Blog - Woodland Activities
Walking sticks and hazel nuts : Crith Wood
I purchased a small woodland in West Lothian in July 2020. It is ex-forestry commission woodland of about 4.75 acres. It had some open areas, gaps in its planting as a result of two gas-pipe easements through it. On one edge of the wood, there is a small river, the opposite boundary is a road. The parcel of woodland is one of several side-by-side blocks with common planting, mainly of larch, but with a fair number of hazel, oak, cherry, sycamore and a few stragglers of other species. I was attracted to this woodland because it had a mixture of well established trees, but also a good opportunity to plant out the unwooded areas (that might be a third of the area). Researching gas wayleaves, I found that the distance allowable for plantings from the actual pipeline varies with the species and size intended for the trees. There are simple restrictions on heavy plant digging along the route of the buried pipeline for obvious reasons. My main objectives in buying a woodland were twofold to have a nearby source of firewood (I live locally), and to add to a legacy for my adult children - an inheritance of something a little different. As an old saying goes – buy land, they’re not making any more of it! Initially I just visited the spot many times and got used to finding out what lives there, who goes there and what happens. Dog walkers use the area a lot, and trampled grass attest to their frequency. I’ve maintained their routes by trimming and mowing. but I also came across families of deer, and many different bird species. Despite there being over a hundred hazel trees, there seemed no evidence of squirrels; as yet I’ve never seen one. But what of these wayleaves? Wild meadowland is all very well, but these were more wild rushes land. Rushes abounded and the unplanted areas were almost 100% rushes. I researched a lot about these, and was keen to find a method of eradication that didn’t involve chemicals. I found it in an old fashioned scythe. Purchasing one and learning how to sharpen it, and use it to best effect, I found that after an initial foray with a sickle bar mower, the scythe was the best tool for keeping the rushes under control. Now after some eighteen months, I’ve probably got about a quarter of the rushes left and I am working to rid the wood of the rest. I don’t let them seed, nor get enough growth to keep going, consequently they’re dying. Planting Christmas trees would allow planting closer to the pipes / wayleaves. Off to a nursery in East Lothian I went and loaded up with a thousand Norway and Serbian Spruce seedlings. I’ve since bought another two hundred, so in total planted about 1200. Over 1100 survived the drought of summer 2021. And still I’ve found more space, so intend planting several hundred more, but will vary the varieties. I have also planted some willows from cuttings along the river bank. The hazels were an attraction. With more than hundred, perhaps even two hundred, it was obvious that they’d never been pruned, so I learned about that and set to work thinning them. This has led to making hazel walking sticks as a side hobby! I was looking forward to last autumn’s harvest, seeing the signs of the promised fruit early on and the developing nuts during the summer. Judging the right day to go and harvest them and expecting to fill a 200 litre drum, off I went. Imagine my surprise to find the ground all trampled and not a nut to be seen! This was the first sign of “squirrels”, ones that wear wellingtons!. I imagine someone has been harvesting them for years and how would they know that these now belonged to someone taking an interest in their land? My grandchildren have loved going “to the forest”. And their grandfather likes the quiet, the flora, the fauna and the peace, even without nuts! The above account with thanks to Geoff Crowley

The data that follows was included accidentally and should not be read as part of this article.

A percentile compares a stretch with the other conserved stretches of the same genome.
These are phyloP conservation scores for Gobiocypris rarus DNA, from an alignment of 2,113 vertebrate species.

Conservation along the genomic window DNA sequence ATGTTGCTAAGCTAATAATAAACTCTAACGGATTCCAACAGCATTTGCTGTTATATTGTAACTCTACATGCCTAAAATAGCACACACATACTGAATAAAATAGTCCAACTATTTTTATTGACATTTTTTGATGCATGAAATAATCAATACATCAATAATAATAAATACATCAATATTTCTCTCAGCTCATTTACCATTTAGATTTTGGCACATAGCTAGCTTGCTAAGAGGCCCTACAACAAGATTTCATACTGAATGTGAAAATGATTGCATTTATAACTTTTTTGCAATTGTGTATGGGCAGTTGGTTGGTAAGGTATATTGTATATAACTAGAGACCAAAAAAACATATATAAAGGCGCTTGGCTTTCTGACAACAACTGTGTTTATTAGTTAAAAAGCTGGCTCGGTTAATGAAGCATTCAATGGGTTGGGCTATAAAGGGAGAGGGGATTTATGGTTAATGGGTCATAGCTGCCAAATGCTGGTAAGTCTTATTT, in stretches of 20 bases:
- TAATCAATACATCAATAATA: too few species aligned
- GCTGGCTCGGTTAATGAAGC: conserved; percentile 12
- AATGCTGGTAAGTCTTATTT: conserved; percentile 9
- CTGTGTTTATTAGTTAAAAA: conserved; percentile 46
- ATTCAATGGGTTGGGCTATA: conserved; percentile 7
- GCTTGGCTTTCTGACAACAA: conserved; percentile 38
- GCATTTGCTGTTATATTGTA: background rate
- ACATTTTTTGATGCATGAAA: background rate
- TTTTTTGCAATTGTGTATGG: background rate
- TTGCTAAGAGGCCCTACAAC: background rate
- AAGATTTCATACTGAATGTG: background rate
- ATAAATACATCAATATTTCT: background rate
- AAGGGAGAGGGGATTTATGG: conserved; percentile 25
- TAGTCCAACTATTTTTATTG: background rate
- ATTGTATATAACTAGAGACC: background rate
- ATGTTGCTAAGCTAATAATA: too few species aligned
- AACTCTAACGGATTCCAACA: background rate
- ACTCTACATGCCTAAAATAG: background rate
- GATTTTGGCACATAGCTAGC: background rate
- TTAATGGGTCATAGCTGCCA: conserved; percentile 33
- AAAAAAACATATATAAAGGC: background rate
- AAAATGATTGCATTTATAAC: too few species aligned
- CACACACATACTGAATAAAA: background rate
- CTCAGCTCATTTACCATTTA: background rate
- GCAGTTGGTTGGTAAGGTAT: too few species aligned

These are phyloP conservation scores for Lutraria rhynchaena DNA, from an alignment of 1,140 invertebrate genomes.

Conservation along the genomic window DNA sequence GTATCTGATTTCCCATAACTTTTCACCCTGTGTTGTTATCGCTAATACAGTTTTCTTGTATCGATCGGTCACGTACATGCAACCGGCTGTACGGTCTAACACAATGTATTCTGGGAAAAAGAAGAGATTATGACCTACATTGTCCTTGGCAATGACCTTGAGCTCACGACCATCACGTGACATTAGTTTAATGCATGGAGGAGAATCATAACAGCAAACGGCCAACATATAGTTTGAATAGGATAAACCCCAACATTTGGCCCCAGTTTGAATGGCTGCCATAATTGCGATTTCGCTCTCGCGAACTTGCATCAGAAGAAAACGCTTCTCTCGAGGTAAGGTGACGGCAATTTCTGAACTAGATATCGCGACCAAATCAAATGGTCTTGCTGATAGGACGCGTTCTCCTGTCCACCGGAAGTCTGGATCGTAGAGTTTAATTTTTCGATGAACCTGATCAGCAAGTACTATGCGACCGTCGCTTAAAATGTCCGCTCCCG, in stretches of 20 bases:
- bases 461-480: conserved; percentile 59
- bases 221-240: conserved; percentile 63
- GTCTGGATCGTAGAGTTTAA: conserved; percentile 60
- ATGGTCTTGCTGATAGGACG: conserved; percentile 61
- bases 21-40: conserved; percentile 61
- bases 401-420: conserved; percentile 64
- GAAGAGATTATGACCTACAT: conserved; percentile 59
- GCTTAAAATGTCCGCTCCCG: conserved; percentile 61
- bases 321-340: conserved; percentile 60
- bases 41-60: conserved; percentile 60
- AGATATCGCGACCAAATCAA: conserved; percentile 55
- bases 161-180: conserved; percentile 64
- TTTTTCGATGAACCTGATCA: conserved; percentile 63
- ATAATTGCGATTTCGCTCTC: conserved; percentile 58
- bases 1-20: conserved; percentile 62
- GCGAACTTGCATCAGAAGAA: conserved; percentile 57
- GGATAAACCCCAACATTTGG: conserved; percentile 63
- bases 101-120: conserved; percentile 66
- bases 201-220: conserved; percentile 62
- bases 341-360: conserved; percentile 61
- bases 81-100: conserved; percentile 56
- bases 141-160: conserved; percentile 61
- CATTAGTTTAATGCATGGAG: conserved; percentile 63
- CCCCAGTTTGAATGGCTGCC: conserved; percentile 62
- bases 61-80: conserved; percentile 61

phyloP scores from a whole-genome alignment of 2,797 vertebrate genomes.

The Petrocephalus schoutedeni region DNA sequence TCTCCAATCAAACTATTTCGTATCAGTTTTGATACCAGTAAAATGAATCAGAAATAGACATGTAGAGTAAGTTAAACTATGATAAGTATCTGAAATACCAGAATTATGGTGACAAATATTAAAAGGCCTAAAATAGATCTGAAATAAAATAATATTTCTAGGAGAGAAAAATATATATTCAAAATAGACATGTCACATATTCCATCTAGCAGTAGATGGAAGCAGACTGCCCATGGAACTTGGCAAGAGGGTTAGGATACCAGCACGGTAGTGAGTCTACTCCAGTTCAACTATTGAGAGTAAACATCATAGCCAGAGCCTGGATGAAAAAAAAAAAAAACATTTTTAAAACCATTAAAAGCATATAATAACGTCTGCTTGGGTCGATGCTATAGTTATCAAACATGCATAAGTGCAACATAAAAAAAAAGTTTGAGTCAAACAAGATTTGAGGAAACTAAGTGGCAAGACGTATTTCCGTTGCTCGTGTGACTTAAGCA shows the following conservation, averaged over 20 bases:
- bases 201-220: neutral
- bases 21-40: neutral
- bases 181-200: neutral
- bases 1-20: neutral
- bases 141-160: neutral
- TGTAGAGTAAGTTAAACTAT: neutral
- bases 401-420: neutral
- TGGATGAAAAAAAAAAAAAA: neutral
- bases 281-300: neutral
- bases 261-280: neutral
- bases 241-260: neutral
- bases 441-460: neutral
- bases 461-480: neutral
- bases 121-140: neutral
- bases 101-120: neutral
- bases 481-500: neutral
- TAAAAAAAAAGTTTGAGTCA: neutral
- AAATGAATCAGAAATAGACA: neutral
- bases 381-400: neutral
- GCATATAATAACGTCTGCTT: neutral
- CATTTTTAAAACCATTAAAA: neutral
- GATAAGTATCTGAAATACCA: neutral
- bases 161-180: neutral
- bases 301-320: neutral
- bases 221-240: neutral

November’s Fungi Focus – The Earpick Fungus (Auriscalpium vulgare)